Hostel

Hostel Summary/Review

Hostel has changed the horror movie genre permanently—though not many have realized just how much. Written, produced, and directed by Eli Roth, the movie was first released in 2005. It was extremely well-received by audiences, and even kick-started a new subgenre of horror movies called “gorno,” which came from the idea that the violence and gore in the movie was so elevated that it was nearly arousing.

The movie takes place in Europe, and is about two young men in college, Paxton and Josh, as well as an Icelandic friend Oli. Together they’re traveling through various countries on vacation, though most of their time is spent overindulging on various kinds of desires. During their travels, they’re approached by a man named Alexi, who bribes them with ideas of fun and pleasure at a hostel in Slovakia.

They leave with him, and after a first night at the hostel, Oli goes missing. It’s later revealed that he was brutally murdered, though his two friends are told he left to go home. After a second night of indulging in themselves, Josh and Paxton are both drugged. Josh then falls as the next victim, and his viciously tortured and eventually murdered by a Dutch businessman.

With his two friends gone and missing, Paxton begins to get suspicious of what’s going on. Neither the hostel employees nor the authorities will help him, so Paxton tracks down those that originally greeted him when he arrived at the hostel. He’s told that his friends are at an art exhibit, and is offered a ride there. Instead of going to the art exhibit, however, he’s taken to a factory to be tortured and killed. There, he sees his friend Josh’s dead body being sewn together by the same Dutch businessman that murdered him.

Paxton is ambushed and forced into a cell, where he is restrained and joined by a German wielding a chainsaw. After accidentally tripping, the German injures himself with the chainsaw, allowing Paxton enough time to kill him, and escape. After killing the guards, and escaping, Paxton comes back when he hears cries for help. He finds a fellow tourist being tortured—he saves her life, and together they escape the factory in a car. By a stroke of luck, Paxton sees Alexi and two women who conned him into coming to the hostel, and runs them over. As they near their final escape, the other tourist sees her tortured face in a reflection, and commits suicide, giving Paxton enough time to not only escape, but exact a final revenge against Josh’s murderer.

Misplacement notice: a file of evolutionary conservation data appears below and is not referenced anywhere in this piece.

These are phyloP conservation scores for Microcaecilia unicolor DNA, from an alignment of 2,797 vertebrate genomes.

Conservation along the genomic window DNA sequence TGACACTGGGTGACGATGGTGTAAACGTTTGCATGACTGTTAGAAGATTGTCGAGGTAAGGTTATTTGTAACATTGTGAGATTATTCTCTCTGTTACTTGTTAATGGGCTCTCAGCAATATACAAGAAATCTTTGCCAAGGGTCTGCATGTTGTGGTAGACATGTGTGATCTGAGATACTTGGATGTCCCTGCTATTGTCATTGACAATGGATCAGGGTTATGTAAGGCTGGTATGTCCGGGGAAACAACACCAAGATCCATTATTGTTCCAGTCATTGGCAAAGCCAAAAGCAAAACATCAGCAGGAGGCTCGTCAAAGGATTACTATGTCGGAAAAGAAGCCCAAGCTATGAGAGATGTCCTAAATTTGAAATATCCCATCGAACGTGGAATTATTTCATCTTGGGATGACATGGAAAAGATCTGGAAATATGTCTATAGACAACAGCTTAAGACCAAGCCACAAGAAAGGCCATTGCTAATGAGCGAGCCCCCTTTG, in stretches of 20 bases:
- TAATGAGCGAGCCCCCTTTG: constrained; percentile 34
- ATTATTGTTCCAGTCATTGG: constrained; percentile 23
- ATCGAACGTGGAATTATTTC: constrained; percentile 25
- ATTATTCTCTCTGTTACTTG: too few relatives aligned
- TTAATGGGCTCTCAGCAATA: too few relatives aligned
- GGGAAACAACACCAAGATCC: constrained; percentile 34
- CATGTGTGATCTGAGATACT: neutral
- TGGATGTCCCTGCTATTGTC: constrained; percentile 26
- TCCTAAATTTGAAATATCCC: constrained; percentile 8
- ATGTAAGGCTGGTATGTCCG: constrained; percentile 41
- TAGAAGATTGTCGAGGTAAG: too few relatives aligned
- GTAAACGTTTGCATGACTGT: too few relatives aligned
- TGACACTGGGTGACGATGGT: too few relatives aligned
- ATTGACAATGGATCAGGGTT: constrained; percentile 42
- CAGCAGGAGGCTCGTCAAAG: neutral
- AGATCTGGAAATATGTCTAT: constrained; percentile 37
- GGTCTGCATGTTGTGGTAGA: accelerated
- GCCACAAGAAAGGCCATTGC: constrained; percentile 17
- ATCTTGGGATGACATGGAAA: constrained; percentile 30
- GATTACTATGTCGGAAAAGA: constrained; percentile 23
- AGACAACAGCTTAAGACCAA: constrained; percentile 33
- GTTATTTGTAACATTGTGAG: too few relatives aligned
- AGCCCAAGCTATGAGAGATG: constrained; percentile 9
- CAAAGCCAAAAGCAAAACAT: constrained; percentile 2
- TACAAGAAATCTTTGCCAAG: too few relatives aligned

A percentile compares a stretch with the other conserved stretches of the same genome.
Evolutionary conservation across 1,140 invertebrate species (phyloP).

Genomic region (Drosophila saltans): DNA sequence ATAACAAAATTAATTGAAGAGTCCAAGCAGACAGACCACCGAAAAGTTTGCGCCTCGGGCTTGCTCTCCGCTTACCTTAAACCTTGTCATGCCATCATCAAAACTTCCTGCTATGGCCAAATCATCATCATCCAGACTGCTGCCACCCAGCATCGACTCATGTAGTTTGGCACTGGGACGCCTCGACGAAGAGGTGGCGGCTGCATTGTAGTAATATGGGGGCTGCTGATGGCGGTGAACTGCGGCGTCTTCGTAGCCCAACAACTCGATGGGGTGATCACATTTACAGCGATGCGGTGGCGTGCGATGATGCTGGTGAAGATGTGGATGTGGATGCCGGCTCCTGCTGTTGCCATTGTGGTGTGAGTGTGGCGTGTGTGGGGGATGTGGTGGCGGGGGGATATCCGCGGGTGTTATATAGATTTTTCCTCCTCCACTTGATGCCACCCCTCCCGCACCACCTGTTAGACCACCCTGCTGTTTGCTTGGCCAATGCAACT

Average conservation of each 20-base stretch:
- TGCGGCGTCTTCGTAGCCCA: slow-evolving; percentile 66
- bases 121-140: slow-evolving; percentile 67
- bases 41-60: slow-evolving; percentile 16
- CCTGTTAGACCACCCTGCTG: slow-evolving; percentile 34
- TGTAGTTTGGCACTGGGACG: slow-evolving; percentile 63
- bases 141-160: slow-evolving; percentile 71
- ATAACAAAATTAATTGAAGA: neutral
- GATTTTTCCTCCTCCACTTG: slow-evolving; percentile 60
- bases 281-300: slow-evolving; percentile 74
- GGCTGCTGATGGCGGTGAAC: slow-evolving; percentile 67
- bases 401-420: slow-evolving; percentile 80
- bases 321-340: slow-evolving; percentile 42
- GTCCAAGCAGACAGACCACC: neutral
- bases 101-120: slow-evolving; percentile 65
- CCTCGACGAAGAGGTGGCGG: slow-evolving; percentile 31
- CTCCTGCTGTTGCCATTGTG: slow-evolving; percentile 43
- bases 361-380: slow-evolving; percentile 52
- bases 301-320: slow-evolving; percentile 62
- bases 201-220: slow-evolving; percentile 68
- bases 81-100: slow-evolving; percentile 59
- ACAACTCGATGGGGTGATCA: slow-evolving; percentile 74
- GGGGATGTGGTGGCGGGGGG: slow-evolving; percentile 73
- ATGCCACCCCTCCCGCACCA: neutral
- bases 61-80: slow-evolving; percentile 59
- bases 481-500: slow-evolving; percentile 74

The film has two sequels, which, while they did not do as well as expected in the theaters, are still fan favorites, and continue the tradition of impressive gore and violence. Critics were impressed with Hostel as a horror film, and claimed that it changed the scene for all time, also marking Roth as a permanent figure in the film world.

Many find the film extremely consuming because of the switch between the overindulgence enjoyed by Josh and Paxton at the start of the film, only to watch them fall victim to a twisted world that allows the rich to indulge in their own sick fantasies. The extreme role reversal makes it hard to watch without feeling the intense irony and horror these boys fell into.

Praised for its well-written screenplay and skilled filming, Hostel is more importantly a break from the traditional horror movies that populated the screen before it. With scenes that would shock any viewer, and a level of gore that becomes nearly arousing, Hostel takes a moment to remind us that those who indulge can easily become victims, while making us realize our own indulgences.

Comments on this entry are closed.